As a puppy, your dog will need to learn to entertain themselves sometimes, so leaving them for short periods can get them used to the situation. However, it’s recommended that you leave them in a smaller space so they don’t feel too overwhelmed by a big empty house. Leaving them in a comfy space with their toys and some food can make them feel more comfortable.

On the other hand, taking your dog with you to the coffee shop or for a drive can be a great bonding session. There’s nothing to say that you have to leave them alone, a lot of people who work from home are usually around most of the time. Taking your dog with you can be a great way of keeping the owner/pet relationship strong and happy.

Trips to the Vet

One thing that we can associate with dogs, is that trips to the doctors or the dentist can be extremely stressful. However, for dogs, it’s a lot worse because they don’t know what they’re going for.

Common Fears And Phobias In Dogs

For example, early in a pup’s life, they’ll usually pay a visit to the vets for shots to keep them protected against diseases and other illnesses. This can be painful for young canines and can leave them wanting to do anything else than go back.

A lot of the time, the mere mention of the word ‘vet’ can send your pet into a spiral’, whether they’re having a tantrum of sorts or feeling sorry for themselves. 

Sometimes the best thing to do is to give them treats. Giving them a positive to take away from the experience can give them more incentive to do what needs to be done.

On the other hand, kind and comforting behavior can persuade them to stay calm, even if on the outside they’re kicking up a fuss. Additionally, stopping off at their favorite park or taking them to the beach can be a great way of relieving their stress.

Fear of the Stairs

It may sound a bit bizarre but most dog owners will know that at some stage in their life, a dog will most likely have difficulty navigating its way up and down the stairs. Especially as a puppy, the stairs can be the literal definition of turning a molehill into a mountain, becoming more and more daunting as time passes before they learn how to use them properly.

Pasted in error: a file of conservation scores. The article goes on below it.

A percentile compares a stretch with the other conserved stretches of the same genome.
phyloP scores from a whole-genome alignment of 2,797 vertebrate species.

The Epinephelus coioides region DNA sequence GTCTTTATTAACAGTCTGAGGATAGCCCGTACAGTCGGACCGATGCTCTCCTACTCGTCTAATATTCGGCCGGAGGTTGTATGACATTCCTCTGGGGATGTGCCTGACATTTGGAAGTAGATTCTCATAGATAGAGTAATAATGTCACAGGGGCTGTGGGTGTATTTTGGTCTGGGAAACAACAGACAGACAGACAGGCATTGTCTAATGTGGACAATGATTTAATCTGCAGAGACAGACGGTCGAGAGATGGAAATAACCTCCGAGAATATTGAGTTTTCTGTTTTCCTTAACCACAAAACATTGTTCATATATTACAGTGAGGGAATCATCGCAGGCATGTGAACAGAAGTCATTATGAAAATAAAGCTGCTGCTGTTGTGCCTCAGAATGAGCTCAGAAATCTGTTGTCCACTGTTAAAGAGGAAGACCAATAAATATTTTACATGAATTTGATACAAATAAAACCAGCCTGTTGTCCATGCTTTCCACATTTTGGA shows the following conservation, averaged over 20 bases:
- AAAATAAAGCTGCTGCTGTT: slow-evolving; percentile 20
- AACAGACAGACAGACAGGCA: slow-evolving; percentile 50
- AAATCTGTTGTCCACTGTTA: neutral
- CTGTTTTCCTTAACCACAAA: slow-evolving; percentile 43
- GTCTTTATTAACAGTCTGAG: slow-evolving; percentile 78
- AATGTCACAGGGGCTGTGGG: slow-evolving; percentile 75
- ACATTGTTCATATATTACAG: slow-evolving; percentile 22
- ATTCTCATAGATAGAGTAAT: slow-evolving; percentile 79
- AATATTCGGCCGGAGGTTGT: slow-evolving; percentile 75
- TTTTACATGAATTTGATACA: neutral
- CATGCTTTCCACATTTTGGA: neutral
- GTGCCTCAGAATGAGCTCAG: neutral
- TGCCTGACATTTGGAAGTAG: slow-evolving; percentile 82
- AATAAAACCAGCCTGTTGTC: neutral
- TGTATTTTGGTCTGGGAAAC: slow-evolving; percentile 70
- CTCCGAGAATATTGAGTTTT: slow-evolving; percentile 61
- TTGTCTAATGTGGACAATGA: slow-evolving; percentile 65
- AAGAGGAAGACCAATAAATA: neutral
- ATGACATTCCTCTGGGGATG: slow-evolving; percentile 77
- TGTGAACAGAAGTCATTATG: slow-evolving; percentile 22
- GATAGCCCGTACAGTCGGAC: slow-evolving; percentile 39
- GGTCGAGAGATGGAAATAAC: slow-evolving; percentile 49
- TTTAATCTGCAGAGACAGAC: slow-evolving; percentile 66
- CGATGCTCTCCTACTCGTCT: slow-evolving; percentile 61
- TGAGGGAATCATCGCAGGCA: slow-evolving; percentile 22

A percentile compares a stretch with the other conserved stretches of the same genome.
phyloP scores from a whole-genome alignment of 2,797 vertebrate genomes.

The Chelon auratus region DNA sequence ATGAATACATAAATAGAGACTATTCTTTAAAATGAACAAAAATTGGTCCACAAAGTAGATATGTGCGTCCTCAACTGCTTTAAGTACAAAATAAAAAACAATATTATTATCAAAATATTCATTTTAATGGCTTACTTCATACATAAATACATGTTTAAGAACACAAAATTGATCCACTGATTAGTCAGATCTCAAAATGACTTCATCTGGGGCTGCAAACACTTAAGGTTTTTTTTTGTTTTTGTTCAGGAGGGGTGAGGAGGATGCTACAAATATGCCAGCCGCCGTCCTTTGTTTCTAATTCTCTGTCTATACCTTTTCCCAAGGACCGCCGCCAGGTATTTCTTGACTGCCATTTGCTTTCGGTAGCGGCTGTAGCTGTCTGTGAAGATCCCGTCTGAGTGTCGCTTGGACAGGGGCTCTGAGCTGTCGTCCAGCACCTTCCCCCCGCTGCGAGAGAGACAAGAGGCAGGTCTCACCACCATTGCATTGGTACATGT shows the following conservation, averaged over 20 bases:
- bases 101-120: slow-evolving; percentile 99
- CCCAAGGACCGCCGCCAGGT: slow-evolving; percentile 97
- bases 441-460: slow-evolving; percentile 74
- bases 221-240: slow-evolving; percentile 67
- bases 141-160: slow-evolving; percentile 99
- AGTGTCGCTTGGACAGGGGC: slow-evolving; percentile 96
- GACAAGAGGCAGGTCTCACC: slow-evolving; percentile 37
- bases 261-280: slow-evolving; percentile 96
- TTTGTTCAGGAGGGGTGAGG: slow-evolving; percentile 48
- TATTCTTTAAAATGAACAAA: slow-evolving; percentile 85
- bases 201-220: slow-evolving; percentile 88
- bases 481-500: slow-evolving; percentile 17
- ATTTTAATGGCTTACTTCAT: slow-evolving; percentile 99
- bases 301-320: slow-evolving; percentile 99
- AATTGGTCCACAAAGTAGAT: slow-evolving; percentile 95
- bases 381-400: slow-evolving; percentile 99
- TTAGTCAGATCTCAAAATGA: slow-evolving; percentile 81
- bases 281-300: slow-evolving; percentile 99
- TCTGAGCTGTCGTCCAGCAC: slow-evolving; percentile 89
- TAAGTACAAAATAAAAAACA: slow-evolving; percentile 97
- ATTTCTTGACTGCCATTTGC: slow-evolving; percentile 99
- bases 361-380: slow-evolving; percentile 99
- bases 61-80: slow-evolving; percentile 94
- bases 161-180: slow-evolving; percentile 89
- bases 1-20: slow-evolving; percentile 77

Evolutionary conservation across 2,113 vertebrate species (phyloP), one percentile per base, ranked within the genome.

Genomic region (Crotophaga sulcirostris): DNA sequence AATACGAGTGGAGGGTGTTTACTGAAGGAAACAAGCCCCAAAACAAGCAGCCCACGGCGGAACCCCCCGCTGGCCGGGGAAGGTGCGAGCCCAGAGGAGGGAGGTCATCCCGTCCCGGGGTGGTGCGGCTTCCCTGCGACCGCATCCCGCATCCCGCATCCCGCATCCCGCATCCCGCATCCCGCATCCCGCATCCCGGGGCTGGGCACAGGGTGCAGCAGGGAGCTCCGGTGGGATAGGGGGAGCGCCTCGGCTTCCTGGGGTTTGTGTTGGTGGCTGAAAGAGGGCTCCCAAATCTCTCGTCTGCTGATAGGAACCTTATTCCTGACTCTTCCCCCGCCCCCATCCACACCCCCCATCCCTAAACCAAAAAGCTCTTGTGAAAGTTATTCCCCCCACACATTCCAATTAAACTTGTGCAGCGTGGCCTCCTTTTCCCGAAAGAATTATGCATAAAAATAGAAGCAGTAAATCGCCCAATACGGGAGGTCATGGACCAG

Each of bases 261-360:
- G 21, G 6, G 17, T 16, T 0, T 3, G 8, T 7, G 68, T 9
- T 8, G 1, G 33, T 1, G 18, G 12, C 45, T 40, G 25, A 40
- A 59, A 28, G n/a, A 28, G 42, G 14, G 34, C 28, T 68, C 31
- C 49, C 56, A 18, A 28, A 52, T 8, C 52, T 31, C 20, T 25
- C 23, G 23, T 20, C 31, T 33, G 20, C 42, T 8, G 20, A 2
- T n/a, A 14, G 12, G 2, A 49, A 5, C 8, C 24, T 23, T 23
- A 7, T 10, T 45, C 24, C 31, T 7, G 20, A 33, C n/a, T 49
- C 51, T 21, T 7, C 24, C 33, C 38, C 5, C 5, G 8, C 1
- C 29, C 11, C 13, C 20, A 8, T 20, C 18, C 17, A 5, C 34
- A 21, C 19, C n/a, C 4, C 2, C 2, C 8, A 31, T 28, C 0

A lot of the time this fear is referred to as a lack of early socialization, by putting it off for too long.

Common Fears And Phobias In Dogs

There are ways to beat this phobia and the easiest is to teach your pup how to get up and down the stairway. Sometimes this can involve having to get on your hands and knees and showing them by example.

Older dogs may be hesitant to use the stairs if they have arthritis or other health issues, so it can be helpful to install a stairlift if they need to get up and down.

With lots of positive reinforcement and some love and care, your dog can get over this fear if you’re there to help them.

Final Thoughts

Dogs are always going to have certain fears and phobias, however, they might not have all of the ones mentioned on this list. Most of the time, encouragement and positive energy can make all the difference. Knowing that their best friend is around to help them get past these anxieties can mean the world to them, even if it doesn’t seem like you’re doing much.

When you have to do things to change how they’re feeling, such as buying new items to help, it all comes down to how much you think it will help. If you can find cheaper, more effective ways to help keep your dog stress-free, then it’s worth researching before you jump into the deep end.